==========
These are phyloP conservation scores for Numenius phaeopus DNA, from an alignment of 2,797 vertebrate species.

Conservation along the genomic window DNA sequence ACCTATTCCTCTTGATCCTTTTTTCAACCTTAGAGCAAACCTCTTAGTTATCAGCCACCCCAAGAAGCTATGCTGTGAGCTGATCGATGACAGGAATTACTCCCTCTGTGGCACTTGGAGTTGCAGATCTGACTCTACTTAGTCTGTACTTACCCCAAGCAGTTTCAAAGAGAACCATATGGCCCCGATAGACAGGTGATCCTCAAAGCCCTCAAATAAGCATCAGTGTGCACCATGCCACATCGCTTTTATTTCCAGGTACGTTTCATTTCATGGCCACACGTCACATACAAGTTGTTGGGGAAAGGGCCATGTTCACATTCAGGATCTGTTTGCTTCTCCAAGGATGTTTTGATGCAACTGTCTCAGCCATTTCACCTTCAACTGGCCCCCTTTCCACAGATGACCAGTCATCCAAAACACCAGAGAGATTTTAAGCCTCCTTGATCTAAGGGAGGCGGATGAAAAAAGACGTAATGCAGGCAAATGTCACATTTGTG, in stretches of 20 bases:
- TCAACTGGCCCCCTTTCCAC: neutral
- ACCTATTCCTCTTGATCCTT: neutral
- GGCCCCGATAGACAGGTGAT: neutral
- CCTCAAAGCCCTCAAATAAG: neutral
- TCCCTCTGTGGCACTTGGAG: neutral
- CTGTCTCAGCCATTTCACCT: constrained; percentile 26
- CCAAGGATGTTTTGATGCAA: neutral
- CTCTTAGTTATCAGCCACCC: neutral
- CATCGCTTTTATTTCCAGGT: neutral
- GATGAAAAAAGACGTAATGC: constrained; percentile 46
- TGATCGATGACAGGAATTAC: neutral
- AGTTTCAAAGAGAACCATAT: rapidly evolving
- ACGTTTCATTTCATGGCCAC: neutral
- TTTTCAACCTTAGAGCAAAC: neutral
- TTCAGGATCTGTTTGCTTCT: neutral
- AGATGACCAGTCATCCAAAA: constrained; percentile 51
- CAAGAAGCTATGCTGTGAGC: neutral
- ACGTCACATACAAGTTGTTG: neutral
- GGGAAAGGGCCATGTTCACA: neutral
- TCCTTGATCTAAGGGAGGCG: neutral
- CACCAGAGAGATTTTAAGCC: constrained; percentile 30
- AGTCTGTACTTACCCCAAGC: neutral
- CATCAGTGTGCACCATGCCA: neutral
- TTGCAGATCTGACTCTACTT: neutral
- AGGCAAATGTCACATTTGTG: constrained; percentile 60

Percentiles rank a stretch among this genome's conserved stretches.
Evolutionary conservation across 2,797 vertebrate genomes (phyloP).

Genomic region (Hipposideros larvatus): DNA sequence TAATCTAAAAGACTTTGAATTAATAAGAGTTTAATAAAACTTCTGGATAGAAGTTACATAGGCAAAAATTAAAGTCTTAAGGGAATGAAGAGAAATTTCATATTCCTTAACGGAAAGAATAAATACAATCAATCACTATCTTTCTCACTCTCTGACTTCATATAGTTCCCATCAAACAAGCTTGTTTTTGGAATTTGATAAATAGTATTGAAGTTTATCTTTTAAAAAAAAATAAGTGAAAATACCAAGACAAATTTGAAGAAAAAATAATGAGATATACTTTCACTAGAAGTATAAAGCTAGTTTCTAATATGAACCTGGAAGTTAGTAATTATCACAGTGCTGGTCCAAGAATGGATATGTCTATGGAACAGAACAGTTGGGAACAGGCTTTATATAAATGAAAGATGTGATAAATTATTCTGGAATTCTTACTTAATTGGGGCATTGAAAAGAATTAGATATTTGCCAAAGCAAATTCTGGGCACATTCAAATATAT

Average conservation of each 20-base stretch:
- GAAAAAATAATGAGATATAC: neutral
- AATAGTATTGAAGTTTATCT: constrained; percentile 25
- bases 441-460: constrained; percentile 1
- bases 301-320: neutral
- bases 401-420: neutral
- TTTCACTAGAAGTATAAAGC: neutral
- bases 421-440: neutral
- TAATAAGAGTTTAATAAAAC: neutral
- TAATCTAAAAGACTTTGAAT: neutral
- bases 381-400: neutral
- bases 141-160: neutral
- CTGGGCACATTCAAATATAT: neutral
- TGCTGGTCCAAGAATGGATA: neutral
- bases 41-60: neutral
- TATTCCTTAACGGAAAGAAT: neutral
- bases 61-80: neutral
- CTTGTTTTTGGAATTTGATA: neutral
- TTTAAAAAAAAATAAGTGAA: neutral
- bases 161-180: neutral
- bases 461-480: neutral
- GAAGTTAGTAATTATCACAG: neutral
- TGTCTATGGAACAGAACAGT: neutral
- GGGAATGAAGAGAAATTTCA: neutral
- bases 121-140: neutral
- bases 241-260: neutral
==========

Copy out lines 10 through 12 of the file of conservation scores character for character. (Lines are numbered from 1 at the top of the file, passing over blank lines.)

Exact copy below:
- CTCTTAGTTATCAGCCACCC: neutral
- CATCGCTTTTATTTCCAGGT: neutral
- GATGAAAAAAGACGTAATGC: constrained; percentile 46